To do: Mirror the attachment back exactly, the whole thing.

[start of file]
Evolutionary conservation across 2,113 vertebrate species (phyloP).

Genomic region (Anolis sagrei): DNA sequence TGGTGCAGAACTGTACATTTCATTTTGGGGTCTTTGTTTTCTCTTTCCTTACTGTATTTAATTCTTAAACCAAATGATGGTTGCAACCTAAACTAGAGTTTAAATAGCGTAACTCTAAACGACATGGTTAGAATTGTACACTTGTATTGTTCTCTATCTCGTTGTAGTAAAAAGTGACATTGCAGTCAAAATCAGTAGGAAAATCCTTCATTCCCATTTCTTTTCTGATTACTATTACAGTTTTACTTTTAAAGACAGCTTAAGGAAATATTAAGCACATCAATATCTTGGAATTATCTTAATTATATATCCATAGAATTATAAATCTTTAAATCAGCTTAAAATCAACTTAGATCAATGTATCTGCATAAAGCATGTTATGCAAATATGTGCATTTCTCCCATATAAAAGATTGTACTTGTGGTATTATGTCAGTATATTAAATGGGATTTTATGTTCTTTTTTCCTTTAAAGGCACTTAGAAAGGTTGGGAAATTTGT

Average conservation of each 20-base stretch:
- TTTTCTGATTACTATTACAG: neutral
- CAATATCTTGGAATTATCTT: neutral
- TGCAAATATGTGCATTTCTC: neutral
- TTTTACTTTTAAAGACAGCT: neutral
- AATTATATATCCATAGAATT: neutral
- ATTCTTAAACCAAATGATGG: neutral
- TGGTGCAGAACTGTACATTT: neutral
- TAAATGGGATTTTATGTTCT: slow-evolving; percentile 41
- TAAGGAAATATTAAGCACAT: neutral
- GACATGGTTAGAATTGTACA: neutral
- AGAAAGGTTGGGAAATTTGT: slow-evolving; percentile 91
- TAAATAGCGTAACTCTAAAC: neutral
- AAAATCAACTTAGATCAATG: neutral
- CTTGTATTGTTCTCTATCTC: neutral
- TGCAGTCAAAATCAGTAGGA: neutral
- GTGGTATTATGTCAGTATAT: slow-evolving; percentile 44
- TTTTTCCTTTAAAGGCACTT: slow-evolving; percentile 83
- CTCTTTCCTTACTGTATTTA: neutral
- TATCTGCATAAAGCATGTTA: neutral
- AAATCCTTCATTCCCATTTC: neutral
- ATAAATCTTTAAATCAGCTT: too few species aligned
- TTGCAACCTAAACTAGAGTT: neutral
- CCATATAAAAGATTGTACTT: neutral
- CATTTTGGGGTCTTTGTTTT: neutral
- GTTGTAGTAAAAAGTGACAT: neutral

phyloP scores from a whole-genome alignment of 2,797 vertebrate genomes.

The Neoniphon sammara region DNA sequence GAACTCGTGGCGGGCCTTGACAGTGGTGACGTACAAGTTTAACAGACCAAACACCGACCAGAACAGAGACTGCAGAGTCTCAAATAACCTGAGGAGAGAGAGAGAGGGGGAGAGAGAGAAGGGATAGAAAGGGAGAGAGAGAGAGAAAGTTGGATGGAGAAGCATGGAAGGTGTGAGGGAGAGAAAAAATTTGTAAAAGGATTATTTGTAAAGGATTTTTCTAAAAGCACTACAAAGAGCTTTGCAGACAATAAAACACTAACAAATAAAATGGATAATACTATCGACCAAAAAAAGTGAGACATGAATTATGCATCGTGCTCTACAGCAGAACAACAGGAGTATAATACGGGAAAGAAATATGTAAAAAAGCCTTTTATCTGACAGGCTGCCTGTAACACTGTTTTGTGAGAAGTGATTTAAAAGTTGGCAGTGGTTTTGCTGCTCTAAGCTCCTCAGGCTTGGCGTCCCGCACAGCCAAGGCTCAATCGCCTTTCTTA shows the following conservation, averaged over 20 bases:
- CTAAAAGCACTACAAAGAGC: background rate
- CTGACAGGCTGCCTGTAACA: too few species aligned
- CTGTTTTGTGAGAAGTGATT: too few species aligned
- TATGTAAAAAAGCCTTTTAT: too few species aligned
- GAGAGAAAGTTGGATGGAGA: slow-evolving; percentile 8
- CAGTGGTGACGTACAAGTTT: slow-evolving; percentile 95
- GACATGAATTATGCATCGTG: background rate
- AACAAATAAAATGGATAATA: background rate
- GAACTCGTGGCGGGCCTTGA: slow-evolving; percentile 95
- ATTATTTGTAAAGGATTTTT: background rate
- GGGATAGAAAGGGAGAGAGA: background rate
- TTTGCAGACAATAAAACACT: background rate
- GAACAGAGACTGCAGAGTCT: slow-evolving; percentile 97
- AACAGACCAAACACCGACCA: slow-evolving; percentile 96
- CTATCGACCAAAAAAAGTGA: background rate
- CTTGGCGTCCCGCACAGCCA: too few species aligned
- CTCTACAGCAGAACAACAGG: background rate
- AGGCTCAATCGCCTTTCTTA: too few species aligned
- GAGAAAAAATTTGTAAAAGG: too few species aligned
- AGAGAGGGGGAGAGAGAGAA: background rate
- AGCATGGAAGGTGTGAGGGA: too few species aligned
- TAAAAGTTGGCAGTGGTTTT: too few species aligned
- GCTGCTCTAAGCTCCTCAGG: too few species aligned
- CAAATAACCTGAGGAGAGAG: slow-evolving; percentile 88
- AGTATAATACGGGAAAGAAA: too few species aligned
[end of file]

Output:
Evolutionary conservation across 2,113 vertebrate species (phyloP).

Genomic region (Anolis sagrei): DNA sequence TGGTGCAGAACTGTACATTTCATTTTGGGGTCTTTGTTTTCTCTTTCCTTACTGTATTTAATTCTTAAACCAAATGATGGTTGCAACCTAAACTAGAGTTTAAATAGCGTAACTCTAAACGACATGGTTAGAATTGTACACTTGTATTGTTCTCTATCTCGTTGTAGTAAAAAGTGACATTGCAGTCAAAATCAGTAGGAAAATCCTTCATTCCCATTTCTTTTCTGATTACTATTACAGTTTTACTTTTAAAGACAGCTTAAGGAAATATTAAGCACATCAATATCTTGGAATTATCTTAATTATATATCCATAGAATTATAAATCTTTAAATCAGCTTAAAATCAACTTAGATCAATGTATCTGCATAAAGCATGTTATGCAAATATGTGCATTTCTCCCATATAAAAGATTGTACTTGTGGTATTATGTCAGTATATTAAATGGGATTTTATGTTCTTTTTTCCTTTAAAGGCACTTAGAAAGGTTGGGAAATTTGT

Average conservation of each 20-base stretch:
- TTTTCTGATTACTATTACAG: neutral
- CAATATCTTGGAATTATCTT: neutral
- TGCAAATATGTGCATTTCTC: neutral
- TTTTACTTTTAAAGACAGCT: neutral
- AATTATATATCCATAGAATT: neutral
- ATTCTTAAACCAAATGATGG: neutral
- TGGTGCAGAACTGTACATTT: neutral
- TAAATGGGATTTTATGTTCT: slow-evolving; percentile 41
- TAAGGAAATATTAAGCACAT: neutral
- GACATGGTTAGAATTGTACA: neutral
- AGAAAGGTTGGGAAATTTGT: slow-evolving; percentile 91
- TAAATAGCGTAACTCTAAAC: neutral
- AAAATCAACTTAGATCAATG: neutral
- CTTGTATTGTTCTCTATCTC: neutral
- TGCAGTCAAAATCAGTAGGA: neutral
- GTGGTATTATGTCAGTATAT: slow-evolving; percentile 44
- TTTTTCCTTTAAAGGCACTT: slow-evolving; percentile 83
- CTCTTTCCTTACTGTATTTA: neutral
- TATCTGCATAAAGCATGTTA: neutral
- AAATCCTTCATTCCCATTTC: neutral
- ATAAATCTTTAAATCAGCTT: too few species aligned
- TTGCAACCTAAACTAGAGTT: neutral
- CCATATAAAAGATTGTACTT: neutral
- CATTTTGGGGTCTTTGTTTT: neutral
- GTTGTAGTAAAAAGTGACAT: neutral

phyloP scores from a whole-genome alignment of 2,797 vertebrate genomes.

The Neoniphon sammara region DNA sequence GAACTCGTGGCGGGCCTTGACAGTGGTGACGTACAAGTTTAACAGACCAAACACCGACCAGAACAGAGACTGCAGAGTCTCAAATAACCTGAGGAGAGAGAGAGAGGGGGAGAGAGAGAAGGGATAGAAAGGGAGAGAGAGAGAGAAAGTTGGATGGAGAAGCATGGAAGGTGTGAGGGAGAGAAAAAATTTGTAAAAGGATTATTTGTAAAGGATTTTTCTAAAAGCACTACAAAGAGCTTTGCAGACAATAAAACACTAACAAATAAAATGGATAATACTATCGACCAAAAAAAGTGAGACATGAATTATGCATCGTGCTCTACAGCAGAACAACAGGAGTATAATACGGGAAAGAAATATGTAAAAAAGCCTTTTATCTGACAGGCTGCCTGTAACACTGTTTTGTGAGAAGTGATTTAAAAGTTGGCAGTGGTTTTGCTGCTCTAAGCTCCTCAGGCTTGGCGTCCCGCACAGCCAAGGCTCAATCGCCTTTCTTA shows the following conservation, averaged over 20 bases:
- CTAAAAGCACTACAAAGAGC: background rate
- CTGACAGGCTGCCTGTAACA: too few species aligned
- CTGTTTTGTGAGAAGTGATT: too few species aligned
- TATGTAAAAAAGCCTTTTAT: too few species aligned
- GAGAGAAAGTTGGATGGAGA: slow-evolving; percentile 8
- CAGTGGTGACGTACAAGTTT: slow-evolving; percentile 95
- GACATGAATTATGCATCGTG: background rate
- AACAAATAAAATGGATAATA: background rate
- GAACTCGTGGCGGGCCTTGA: slow-evolving; percentile 95
- ATTATTTGTAAAGGATTTTT: background rate
- GGGATAGAAAGGGAGAGAGA: background rate
- TTTGCAGACAATAAAACACT: background rate
- GAACAGAGACTGCAGAGTCT: slow-evolving; percentile 97
- AACAGACCAAACACCGACCA: slow-evolving; percentile 96
- CTATCGACCAAAAAAAGTGA: background rate
- CTTGGCGTCCCGCACAGCCA: too few species aligned
- CTCTACAGCAGAACAACAGG: background rate
- AGGCTCAATCGCCTTTCTTA: too few species aligned
- GAGAAAAAATTTGTAAAAGG: too few species aligned
- AGAGAGGGGGAGAGAGAGAA: background rate
- AGCATGGAAGGTGTGAGGGA: too few species aligned
- TAAAAGTTGGCAGTGGTTTT: too few species aligned
- GCTGCTCTAAGCTCCTCAGG: too few species aligned
- CAAATAACCTGAGGAGAGAG: slow-evolving; percentile 88
- AGTATAATACGGGAAAGAAA: too few species aligned